Steve Pafford: The Soundtrack of My Life

As Steve Pafford doesn’t release his new album, the journalist and author gives a rundown of the songs that have shaped his life.

 

The first songs I remember hearing

Clive Dunn – Grandad, Benny Hill – Ernie (The Fastest Milkman In The West)

“My parents had an old Ferguson record player – almost like a long drinks cabinet – and you used to lift the lid up and there was a record player inside it. You could stack up singles on it as well. Mind you, the songs that made such an early impression on me all came courtesy of BBC Radio 1. These two singles – both novelty records by English comedy actors – were top of the charts in 1970, but trying to reform myself slightly, I think I’ve always known I’m Still Waiting by Diana Ross, from the same year. And she’s slightly sexier than the other two.”

The first song I remember singing

The Beatles – Let It Be

“I joined the Eaton Mill school choir in Bletchley, aged around 7. Mrs Felce was my favourite teacher and wrote in my school report that I was a “lovely singer.” The first song we learned was Let It Be, so it still has immense sentimental value even now.

Like most teachers in Britain at that time, my parents were from The Beatles and Stones generation. They were young when they had me and recently celebrated their 48th wedding anniversary. Dad was a mod and mum was a rocker, and has always vehemently disliked slow songs.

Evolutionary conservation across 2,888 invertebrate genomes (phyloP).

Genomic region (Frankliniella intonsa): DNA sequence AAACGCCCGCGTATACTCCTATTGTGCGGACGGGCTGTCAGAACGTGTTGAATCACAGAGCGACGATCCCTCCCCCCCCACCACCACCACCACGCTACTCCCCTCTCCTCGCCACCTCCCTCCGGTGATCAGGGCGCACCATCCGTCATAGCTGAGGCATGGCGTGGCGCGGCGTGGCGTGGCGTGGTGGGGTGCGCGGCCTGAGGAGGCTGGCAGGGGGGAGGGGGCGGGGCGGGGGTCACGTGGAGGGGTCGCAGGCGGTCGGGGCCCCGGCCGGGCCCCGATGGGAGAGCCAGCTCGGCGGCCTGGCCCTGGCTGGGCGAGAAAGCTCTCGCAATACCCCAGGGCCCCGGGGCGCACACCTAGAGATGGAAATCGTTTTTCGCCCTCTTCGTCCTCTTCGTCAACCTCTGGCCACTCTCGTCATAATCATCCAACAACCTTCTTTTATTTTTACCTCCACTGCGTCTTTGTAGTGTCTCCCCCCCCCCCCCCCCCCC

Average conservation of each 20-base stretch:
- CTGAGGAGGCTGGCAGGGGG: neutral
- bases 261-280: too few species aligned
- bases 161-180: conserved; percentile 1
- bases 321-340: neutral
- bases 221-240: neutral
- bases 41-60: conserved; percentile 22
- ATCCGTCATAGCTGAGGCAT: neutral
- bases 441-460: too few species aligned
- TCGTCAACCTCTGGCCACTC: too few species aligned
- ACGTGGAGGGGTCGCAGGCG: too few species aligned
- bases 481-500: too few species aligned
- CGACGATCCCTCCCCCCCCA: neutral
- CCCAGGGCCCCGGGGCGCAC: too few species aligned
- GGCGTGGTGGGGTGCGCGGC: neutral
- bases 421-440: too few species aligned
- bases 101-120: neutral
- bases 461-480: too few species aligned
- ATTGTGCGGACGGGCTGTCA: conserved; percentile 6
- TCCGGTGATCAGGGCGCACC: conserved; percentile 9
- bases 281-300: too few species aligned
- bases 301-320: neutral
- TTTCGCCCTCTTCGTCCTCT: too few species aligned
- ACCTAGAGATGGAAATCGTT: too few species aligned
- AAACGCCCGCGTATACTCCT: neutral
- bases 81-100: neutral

I was already on the way when they got hitched at Hampstead Registry Office, and on the day I was born the Fab Four were No.1 with two different songs – The Ballad Of John & Yoko in the UK, and Get Back in the US and Australia.”

The first single and album I ever bought

Adam And The Ants – Kings Of The Wild Frontier and Stand & Deliver

“I became an Ant fan in late 1980, and on the strength of the Antmusic single Stand & Deliver persuaded my mother to give me the £3.49 to buy their landmark album, Kings Of The Wild Frontier. It’s a dark, weird and quite paranoid album, even more so when you think of Adam’s subsequent struggle with mental illness. There was a lovely box set released last year too. Really a thing of beauty.

Stand & Deliver was released in the April of the following year, and was the first of Ant’s three chart-topping 7-inchers. Back in the 1980s singles rarely entered the charts in pole position, so when it smashed records by going straight to the top of the UK charts for five weeks I felt like I’d made the best decision possible.

Having saved up two whole weeks’ pocket money, the wet Monday S&D was released, I skipped off from Springfield School to buy it. I bought the limited edition poster sleeve – my very own First Day Cover, if you like (though the records soon replaced stamp collecting in my affections) – for 99p from Virgin Megastore in Central Milton Keynes.

And just to see the sleeve, with the randy, dandy highwayman image and the fold-out poster, and the stills from that video was magical. The B-side, Beat My Guest, was an old punk number with yodelling. It’s still one of the greatest flip sides ever made.